My Love of Nature

I have spent most of my life in nature. When I was in third grade, my dad bought me aQuarter Horse “cow-pony” fresh off a working, Florida cattle ranch. That beautiful well trained mare, changed my life. I spent all my free time riding in the palmetto and scrub pine tree woods… alone. Sometimes, my explorations lasted an entire day. I often rode back as the sun was setting. Perhaps napping in the saddle as my faithful steed brought me safely home. These solo adventures were the birth place of my respect and love for nature, that continue to this day.


When I married David, he introduced me to tent camping on the numerous Florida rivers. There was divine intervention in our meeting. Three short months after we met, we were married. God must have been in control as our passions were and have been in continuous harmony. The first two years were “Just the Two of Us” and then Charlotte, our first daughter, was born.


The late 60’s, early 70’s began our love for canoe and kayak camping. “Roughing it Smoothly” was our motto and challenge. We were both very competitive. Not as much with each other, but as a team. It seemed the majority of outdoorsmen knew The UNWRITTEN LAW.  Leave No Trace Behind. It was respect for the land and our fellow man. Campsites were cleaned and left in better condition than they were when we arrived. It was an unspoken courtesy to leave a gift of firewood for the next weary camper.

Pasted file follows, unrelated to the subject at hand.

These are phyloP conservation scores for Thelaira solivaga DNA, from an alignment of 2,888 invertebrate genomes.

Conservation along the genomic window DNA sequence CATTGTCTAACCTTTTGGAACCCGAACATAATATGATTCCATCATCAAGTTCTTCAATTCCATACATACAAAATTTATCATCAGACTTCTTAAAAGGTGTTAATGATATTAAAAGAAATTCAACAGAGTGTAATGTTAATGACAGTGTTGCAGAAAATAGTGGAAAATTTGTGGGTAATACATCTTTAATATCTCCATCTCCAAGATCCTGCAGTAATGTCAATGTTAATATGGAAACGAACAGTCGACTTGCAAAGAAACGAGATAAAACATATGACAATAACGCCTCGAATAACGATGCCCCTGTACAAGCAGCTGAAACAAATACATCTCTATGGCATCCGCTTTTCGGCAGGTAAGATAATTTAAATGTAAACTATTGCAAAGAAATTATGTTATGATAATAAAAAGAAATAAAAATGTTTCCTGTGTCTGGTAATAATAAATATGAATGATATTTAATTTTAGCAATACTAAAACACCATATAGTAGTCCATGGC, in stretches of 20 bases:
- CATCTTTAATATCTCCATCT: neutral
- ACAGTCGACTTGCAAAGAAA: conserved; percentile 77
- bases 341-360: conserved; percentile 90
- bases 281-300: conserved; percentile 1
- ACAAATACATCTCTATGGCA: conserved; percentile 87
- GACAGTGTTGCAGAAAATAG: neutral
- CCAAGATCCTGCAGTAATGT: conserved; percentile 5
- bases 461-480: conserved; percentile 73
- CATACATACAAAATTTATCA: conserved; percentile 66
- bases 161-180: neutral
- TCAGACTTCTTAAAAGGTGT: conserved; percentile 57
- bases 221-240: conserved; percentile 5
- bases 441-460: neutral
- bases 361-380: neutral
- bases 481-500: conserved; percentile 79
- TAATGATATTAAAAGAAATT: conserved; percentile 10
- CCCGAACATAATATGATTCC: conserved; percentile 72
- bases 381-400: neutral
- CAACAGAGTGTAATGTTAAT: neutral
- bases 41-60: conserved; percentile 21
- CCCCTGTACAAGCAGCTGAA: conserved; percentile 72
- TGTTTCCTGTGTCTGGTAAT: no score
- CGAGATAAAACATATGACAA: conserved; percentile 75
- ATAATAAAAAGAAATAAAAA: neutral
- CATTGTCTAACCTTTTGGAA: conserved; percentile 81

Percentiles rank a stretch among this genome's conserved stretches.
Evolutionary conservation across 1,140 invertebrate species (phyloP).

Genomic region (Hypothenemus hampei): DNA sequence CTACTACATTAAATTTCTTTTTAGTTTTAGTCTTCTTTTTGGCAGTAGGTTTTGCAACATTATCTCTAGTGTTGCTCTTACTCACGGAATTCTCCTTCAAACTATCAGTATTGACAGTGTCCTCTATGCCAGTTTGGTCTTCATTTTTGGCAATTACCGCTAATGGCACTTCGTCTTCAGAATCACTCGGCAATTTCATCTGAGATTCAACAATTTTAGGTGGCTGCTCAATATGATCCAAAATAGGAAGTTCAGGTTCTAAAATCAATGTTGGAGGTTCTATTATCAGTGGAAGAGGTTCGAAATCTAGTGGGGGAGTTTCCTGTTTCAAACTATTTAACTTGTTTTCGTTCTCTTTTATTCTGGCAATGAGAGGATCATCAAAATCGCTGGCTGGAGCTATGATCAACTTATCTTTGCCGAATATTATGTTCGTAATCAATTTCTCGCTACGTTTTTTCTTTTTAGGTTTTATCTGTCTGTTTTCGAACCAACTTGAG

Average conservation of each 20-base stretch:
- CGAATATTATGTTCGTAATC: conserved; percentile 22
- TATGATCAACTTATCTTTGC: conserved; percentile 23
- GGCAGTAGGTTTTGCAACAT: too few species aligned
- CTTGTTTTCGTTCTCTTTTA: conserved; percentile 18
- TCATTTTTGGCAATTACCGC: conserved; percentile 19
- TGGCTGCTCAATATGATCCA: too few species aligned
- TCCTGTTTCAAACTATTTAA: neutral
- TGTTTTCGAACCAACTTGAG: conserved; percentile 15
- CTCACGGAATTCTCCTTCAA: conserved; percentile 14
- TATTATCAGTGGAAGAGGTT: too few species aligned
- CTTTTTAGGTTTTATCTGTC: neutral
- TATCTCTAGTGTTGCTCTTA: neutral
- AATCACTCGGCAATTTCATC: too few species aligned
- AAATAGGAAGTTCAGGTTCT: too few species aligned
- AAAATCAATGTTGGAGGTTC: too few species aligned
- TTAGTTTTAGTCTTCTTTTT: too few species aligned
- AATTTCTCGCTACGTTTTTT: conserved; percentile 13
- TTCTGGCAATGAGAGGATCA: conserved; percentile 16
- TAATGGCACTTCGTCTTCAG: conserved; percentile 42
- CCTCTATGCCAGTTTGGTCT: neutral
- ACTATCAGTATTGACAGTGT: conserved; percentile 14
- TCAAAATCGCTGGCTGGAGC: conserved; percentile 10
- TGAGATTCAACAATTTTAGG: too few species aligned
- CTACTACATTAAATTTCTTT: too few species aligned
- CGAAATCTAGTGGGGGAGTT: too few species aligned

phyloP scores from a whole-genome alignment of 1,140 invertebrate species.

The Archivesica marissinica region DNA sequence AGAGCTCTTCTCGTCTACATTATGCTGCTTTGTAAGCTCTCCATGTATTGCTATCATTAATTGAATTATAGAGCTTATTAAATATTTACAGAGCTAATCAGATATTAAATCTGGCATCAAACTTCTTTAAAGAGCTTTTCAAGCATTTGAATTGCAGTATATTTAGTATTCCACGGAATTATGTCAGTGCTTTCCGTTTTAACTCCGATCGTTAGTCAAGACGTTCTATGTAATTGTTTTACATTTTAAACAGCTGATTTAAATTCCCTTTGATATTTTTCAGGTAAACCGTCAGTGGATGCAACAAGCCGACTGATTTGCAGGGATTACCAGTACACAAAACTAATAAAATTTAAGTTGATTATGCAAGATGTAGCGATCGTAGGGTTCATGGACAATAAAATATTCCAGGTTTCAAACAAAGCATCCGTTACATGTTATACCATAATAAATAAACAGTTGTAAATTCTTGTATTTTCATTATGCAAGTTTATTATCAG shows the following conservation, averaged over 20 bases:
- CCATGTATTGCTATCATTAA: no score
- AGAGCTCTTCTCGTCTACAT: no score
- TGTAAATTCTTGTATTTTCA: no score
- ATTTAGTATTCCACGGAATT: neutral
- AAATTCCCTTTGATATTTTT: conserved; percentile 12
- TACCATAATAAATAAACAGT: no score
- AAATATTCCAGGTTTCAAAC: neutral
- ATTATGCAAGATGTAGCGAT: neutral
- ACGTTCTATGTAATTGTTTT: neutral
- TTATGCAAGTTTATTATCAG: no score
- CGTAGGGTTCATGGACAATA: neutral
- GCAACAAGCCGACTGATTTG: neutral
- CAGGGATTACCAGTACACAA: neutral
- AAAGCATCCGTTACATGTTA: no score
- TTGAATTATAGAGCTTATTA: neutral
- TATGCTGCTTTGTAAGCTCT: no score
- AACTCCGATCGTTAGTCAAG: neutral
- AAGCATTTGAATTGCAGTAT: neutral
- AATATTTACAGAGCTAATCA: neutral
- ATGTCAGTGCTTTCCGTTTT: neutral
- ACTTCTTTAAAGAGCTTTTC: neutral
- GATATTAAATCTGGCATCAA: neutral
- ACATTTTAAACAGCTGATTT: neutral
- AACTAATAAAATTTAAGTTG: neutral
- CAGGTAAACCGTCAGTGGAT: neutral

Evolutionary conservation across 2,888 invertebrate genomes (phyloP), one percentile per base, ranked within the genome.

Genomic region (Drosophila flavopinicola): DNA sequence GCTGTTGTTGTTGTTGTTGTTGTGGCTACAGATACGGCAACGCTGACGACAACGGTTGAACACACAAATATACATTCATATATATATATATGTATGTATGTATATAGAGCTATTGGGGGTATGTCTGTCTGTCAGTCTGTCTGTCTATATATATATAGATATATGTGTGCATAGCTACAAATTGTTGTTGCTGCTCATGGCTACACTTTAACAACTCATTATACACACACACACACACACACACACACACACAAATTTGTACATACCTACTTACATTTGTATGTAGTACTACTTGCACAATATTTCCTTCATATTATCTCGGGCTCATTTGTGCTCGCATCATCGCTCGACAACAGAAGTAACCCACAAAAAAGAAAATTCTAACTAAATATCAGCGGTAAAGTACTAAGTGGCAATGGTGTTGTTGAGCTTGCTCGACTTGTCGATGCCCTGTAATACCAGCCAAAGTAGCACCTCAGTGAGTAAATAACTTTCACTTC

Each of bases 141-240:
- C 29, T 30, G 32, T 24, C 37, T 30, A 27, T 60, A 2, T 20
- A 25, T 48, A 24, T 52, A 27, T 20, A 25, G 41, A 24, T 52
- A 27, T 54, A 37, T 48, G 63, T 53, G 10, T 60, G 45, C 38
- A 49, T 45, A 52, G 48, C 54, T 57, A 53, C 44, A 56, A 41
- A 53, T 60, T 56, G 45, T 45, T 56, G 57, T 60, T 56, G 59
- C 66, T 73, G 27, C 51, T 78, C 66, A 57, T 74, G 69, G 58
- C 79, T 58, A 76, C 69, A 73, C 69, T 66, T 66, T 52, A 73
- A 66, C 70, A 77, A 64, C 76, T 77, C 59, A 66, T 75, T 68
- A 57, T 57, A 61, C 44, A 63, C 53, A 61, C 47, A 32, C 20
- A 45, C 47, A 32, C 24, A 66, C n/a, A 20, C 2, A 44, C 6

Bless the Beasts and the Children

What brought this subject matter to mind was what my grandson Kaden said to our daughter Alicia. He just became a Wolf Scout. “I would not ever litter to save the environment!” He started to throw a wrapper on the ground; stopped and thought “No!” :0). “No trace left behind,” Alicia smiled as she told me of his conversation!

It made my heart sing to think my teaching is understood and being taught to the next generation through the Boy Scouts of America, “Leave No Trace” program.

I see the banks of the beautiful rivers we paddle; the launch sites, etc., and like the Indian in the commercial, a tear comes to my eye. Trash everywhere.

Then I am bashed with wave action from speeding boat wakes as I relax on shore. I feel a Oneness with the habitat and angered by the annoying disruption. I wonder if the loud, careless boater would feel differently if he was near the shore? Would he have been more cautious if he had been in one of the small boats that he caused to capsize? Would he be more aware of the damage his wake causes to the shoreline, aquatic plants and wading birds? Maybe, just maybe he would feel respect?


Truly, I understand that in most cases it is ignorance. Obliviousness. I ask myself how many times have I done wrong, purely out of ignorance and how ashamed I was after I learned. Proverbs 4; Understanding comes with wisdom. I continue to ask for it, so I can receive understanding and pass it on to the children.

Any ideas of small ways to educate “The Unwritten Law”?